Metabolism

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metabolism

 [mĕ-tab´o-lizm]
2. the sum of the physical and chemical processes by which living organized substance is built up and maintained (anabolism), and by which large molecules are broken down into smaller molecules to make energy available to the organism (catabolism). Essentially these processes are concerned with the disposition of the nutrients absorbed into the blood following digestion.

There are two phases of metabolism: the anabolic and the catabolic phases. The anabolic, or constructive, phase is concerned with the conversion of simpler compounds derived from the nutrients into living, organized substances that the body cells can use. In the catabolic, or destructive, phase these organized substances are reconverted into simpler compounds, with the release of energy necessary for the proper functioning of the body cells.

The rate of metabolism can be increased by exercise; by elevated body temperature, as in a high fever, which can more than double the metabolic rate; by hormonal activity, such as that of thyroxine, insulin, and epinephrine; and by specific dynamic action that occurs following the ingestion of a meal.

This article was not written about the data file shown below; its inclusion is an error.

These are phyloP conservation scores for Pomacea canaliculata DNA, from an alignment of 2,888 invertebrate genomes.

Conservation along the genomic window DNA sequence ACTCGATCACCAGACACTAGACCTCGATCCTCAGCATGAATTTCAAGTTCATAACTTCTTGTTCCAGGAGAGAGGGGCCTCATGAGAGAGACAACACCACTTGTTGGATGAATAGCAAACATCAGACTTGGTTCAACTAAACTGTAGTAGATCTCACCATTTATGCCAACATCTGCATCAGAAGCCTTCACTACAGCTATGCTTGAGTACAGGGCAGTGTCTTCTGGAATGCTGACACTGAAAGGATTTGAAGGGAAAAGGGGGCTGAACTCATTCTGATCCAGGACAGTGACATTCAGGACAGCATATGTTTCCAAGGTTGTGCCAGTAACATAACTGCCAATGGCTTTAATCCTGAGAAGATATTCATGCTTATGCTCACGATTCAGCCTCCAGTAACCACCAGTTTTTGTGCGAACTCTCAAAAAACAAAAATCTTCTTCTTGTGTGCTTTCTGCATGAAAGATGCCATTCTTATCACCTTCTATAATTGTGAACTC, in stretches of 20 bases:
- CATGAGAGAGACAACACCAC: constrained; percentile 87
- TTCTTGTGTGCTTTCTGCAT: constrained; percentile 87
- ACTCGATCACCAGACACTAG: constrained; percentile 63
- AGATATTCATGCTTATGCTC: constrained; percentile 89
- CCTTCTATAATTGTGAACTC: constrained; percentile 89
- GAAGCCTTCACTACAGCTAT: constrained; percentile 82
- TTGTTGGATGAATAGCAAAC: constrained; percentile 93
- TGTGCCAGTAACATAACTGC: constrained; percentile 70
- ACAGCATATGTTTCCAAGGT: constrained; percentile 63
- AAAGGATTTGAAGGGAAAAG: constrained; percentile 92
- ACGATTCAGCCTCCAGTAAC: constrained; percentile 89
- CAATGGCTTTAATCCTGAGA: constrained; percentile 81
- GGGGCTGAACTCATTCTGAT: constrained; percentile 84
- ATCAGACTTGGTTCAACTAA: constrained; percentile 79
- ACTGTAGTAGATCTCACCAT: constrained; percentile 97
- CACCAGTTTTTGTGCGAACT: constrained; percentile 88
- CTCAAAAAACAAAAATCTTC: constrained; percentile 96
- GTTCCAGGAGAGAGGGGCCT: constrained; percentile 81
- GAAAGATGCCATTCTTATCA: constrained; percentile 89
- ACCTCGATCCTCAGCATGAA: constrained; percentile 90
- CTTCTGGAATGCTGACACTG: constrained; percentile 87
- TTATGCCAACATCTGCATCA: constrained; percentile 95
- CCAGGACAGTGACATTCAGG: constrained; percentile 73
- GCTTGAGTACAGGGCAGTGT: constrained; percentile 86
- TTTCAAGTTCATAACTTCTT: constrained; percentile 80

The basal metabolic rate refers to the lowest rate obtained while an individual is at complete physical and mental rest. Metabolic rate usually is expressed in terms of the amount of heat liberated during the chemical reactions of metabolism. About 25 per cent of all energy from nutrients is utilized by the body to carry on its normal function; the remainder becomes heat.
basal metabolism the minimal energy expended for the maintenance of respiration, circulation, peristalsis, muscle tonus, body temperature, glandular activity, and the other vegetative functions of the body.

me·tab·o·lism

(mĕ-tab'ō-lizm),
1. The sum of the chemical and physical changes occurring in tissue, consisting of anabolism (those reactions that convert small molecules into large), and catabolism (those reactions that convert large molecules into small), including both endogenous large molecules as well as biodegradation of xenobiotics.